Tag Archives: Gig Stories

New Sound System + Extras!

Snake Suspenderz at Chateau Valley Center assisted living facility – 2/23/2018

The mighty Snakez have played at CVC a number of times. They hire us about twice a year. For a while we’ve been cobbling together a “sound system” that consists of two street amps and a few mikes. It has worked, but not real well.

Last December I had a surprise influx of cash. One of the things I did with it was buy a nice, portable, four channel sound system (a Yamaha StagePas 600i), suitable for use by a duo act like Hobbit & Hare (my most frequently booked act). While we have a wedding gig on the books out in mid-August, until the other day, had no chance to use the sound system “in the wild.”

Since I first bought it I had thought that it would be possible to “squeeze” enough space to hook up a simple quartet. When this recent CVC gig popped up I suggested trying it. So I pulled out a Behringer Eurorack UB1202 mixer that I’d had (and used) for a number of years and added it to the mix.

We plugged the three vocal mikes into the Eurorack and then fed that submix into one of the main channels on the Yamaha. We used two of the other main channels on the Yamaha to plug in my ukulele and Thadd’s guitar. That still left us with one main channel on each unit. Hmmm…

In a room this size we usually don’t have to plug in a mike for the tuba, as it’s pretty loud acoustically. Unfortunately, the sound system jumped the level up enough that Sketch, at the other end of the band from salamandir, was having a bit of trouble hearing said tuba. Oh well. Live and learn.

Because, in the main, it was a great success.

The picture was taken by Todd, the fella in charge of events such as this. They had decided that Mardi Gras was a month long celebration and this was a Mardi Gras party. Unfortunately, the angle of the photograph only takes in the backdrop they put up for us and misses some of the Mardi Gras specific decorations they’d put up.

You’ll only be able to spot one of the speakers from the sound system, over to the right amidst the balloons. The other speaker is just to the left of Sketch and his drums. The main and sub-mixer we used are both so small that they are entirely hidden behind me. That’s a good thing. That’s why I spent the lion’s share of the unexpected cash on the Yamaha.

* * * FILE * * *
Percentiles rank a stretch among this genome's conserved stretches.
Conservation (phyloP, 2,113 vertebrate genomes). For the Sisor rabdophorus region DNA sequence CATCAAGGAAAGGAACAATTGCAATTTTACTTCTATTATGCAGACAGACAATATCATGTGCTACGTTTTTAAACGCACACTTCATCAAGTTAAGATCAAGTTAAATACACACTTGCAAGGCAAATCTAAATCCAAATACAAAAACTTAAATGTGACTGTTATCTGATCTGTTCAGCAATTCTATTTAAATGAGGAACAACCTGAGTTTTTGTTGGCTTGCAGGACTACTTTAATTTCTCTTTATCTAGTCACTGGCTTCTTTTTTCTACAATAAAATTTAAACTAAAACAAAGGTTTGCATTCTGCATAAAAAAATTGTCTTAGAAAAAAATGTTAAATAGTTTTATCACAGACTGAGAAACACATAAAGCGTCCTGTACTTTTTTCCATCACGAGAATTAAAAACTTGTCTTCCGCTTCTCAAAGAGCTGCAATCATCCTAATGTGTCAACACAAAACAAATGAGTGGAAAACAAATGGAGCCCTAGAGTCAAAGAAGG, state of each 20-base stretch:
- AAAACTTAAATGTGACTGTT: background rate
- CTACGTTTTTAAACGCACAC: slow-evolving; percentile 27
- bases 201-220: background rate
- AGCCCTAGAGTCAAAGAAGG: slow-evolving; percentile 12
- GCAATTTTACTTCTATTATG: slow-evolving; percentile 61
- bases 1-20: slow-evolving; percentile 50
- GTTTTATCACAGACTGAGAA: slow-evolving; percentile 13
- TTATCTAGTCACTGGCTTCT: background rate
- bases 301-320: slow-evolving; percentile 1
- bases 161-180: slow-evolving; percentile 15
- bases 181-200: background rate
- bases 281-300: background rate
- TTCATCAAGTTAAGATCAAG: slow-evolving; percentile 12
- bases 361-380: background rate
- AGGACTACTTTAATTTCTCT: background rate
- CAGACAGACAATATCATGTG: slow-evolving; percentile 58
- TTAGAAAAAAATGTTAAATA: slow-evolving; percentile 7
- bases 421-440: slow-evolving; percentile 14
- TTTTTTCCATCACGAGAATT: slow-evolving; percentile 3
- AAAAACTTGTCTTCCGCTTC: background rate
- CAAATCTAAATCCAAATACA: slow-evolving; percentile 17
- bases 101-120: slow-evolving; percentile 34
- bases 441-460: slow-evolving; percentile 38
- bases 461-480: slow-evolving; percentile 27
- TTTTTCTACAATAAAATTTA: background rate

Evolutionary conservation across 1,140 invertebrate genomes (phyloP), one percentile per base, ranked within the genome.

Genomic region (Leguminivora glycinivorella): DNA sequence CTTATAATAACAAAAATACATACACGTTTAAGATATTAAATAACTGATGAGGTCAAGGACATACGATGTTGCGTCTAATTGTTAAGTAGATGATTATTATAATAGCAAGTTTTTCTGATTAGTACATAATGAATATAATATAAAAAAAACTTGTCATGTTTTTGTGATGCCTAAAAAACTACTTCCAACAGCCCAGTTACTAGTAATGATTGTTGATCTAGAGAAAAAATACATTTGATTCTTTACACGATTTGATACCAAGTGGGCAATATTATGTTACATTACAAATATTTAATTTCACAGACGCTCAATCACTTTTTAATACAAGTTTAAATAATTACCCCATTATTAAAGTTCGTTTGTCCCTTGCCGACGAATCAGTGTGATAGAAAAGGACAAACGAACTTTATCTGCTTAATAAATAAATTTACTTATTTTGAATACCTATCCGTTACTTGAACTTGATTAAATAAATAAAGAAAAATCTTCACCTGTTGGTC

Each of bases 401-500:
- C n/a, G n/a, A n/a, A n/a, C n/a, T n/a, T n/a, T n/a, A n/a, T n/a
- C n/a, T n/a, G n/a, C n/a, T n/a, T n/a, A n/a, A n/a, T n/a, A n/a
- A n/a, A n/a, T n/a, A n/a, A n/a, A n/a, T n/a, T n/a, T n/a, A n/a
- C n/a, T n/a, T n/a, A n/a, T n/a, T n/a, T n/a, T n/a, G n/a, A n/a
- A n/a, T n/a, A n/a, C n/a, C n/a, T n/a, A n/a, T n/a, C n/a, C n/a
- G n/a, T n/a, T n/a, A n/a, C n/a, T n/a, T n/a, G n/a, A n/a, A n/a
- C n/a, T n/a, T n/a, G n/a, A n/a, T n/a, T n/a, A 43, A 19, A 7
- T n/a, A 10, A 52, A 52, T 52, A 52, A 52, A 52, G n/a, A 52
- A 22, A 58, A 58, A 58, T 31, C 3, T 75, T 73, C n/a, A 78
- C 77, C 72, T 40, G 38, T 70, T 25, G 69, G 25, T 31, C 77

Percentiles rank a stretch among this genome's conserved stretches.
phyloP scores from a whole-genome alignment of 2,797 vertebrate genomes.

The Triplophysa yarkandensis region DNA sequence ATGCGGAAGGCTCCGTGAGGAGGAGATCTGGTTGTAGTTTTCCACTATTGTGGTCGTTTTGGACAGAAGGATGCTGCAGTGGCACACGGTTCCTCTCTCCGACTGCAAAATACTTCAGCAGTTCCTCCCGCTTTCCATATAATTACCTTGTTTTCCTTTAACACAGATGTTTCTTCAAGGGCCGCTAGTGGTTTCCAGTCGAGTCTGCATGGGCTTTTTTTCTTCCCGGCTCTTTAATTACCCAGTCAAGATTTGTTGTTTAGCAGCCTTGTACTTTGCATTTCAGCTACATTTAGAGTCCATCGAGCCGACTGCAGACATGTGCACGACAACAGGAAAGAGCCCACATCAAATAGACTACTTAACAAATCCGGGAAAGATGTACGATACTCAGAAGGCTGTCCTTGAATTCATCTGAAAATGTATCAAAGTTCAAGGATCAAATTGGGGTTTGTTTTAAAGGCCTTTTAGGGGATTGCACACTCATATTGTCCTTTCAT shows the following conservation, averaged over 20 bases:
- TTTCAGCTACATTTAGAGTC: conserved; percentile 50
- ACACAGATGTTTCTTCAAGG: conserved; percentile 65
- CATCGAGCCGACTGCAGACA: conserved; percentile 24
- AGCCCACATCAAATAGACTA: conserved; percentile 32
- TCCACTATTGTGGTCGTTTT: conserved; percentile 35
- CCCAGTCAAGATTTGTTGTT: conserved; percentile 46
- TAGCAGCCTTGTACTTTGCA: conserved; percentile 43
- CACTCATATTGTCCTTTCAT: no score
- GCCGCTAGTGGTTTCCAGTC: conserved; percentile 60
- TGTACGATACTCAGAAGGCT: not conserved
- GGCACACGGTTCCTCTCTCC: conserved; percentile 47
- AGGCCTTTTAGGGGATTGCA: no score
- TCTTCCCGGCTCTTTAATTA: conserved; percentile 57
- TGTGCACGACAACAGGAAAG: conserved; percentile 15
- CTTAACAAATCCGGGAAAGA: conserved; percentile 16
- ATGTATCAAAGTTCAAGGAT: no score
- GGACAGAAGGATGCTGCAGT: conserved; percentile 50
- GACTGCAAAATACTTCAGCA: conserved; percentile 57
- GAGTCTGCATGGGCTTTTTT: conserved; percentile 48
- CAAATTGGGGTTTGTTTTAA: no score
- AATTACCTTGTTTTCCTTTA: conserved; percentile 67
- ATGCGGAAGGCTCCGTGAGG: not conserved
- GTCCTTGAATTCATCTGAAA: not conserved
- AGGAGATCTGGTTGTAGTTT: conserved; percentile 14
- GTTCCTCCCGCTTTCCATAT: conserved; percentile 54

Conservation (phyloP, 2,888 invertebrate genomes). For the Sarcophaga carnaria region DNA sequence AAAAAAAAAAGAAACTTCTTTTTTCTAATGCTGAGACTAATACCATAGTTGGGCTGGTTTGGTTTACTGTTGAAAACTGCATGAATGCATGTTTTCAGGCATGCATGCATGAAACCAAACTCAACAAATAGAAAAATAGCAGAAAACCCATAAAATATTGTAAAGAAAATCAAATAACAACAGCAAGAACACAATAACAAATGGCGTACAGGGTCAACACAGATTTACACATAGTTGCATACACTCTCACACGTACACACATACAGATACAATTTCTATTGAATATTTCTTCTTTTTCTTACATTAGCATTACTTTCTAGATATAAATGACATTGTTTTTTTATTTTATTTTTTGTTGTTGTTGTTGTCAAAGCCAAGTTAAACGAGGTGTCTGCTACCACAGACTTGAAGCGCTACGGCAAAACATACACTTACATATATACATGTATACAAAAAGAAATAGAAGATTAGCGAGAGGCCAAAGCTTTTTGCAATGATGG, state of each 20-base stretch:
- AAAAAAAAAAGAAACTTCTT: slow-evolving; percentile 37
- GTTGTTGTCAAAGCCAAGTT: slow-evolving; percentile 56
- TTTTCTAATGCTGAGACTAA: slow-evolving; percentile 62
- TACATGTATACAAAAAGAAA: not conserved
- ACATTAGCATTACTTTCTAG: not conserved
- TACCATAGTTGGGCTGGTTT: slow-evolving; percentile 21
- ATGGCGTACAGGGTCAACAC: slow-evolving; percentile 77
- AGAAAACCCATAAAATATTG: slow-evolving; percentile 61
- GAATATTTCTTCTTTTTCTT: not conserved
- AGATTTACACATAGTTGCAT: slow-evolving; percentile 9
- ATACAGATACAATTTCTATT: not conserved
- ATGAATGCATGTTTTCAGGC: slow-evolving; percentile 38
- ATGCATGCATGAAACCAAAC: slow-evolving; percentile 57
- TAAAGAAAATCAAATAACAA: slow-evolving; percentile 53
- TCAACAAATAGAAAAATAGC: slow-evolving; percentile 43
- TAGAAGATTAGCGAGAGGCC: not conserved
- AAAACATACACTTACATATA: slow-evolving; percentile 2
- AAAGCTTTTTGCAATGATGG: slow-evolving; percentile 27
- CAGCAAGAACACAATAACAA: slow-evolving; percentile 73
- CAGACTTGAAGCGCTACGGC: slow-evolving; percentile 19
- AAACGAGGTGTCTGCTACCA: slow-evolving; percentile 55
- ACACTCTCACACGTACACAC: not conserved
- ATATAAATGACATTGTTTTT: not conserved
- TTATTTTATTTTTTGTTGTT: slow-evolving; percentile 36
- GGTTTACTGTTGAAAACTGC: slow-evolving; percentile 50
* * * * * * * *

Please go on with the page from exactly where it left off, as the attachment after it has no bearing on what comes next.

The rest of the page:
Happily, it turns out I made the right decision there.

One Person Can Make All The Difference

Hobbit & Hare at the Royal Room – May 11, 2017 (photo by Queenie Sunshine)

Last Friday Sketch and I went busking at Pike Place Market. We had a pretty lame first set but, hey, we’re troupers and we hung around a couple hours until our next turn came up at our favorite spot.

We were down to one more song in our second set, and it was promising to be more lame than the first one. We were all, “Yeah, it’s the season. What can you do?” and were about to launch into our last tune–It Don’t Mean A Thing (If It Ain’t Got That Swing)–when this guy stopped, said a couple of very nice things about the act, and tossed a bill into the case.

I said thank you very much and he wandered off. About that time I got a look at the bill and went, “That’s not a $1 bill!” Indeed, I was correct. Closer examination revealed it was a $50.

Boom! One generous person, at practically the very last moment, turned the entire day around.

A couple weeks ago I saw a new busker. She was playing accordion, and doing a good job of it, but her case was pretty bare. While I was listening she started to pack up. I said, “Quitting already?” and she explained how maybe she was just being impatient but the day hadn’t treated her well. This has happened to me countless times. But I’ve learned to do the whole set, even if it sometimes doesn’t pay off.

I don’t know why I didn’t let her know the moral of this story, even though I was familiar with it from previous experience. And the moral is: “Never give up! Never Surrender!”

Because you never know when that one person is coming by.

Best Busking This Year (so far)

And to think, when I woke up last Sunday I thought the best thing that would happen to me was putting on new underwear!And to think, when I woke up last Sunday I thought the best thing that would happen to me was putting on new underwear! (Because I finally got around to replacing my elderly, tattered ones. And yes, it is kinda sad that this would be so exciting.)

The really scary part is that we almost didn’t do Sunday. Sketch had to move his art studio because the building it was in had just been sold and told me Friday that he might not be able to do the weekend. I said, “Can we skip Monday instead? Sunday has been really good to us.” Fortunately, he agreed.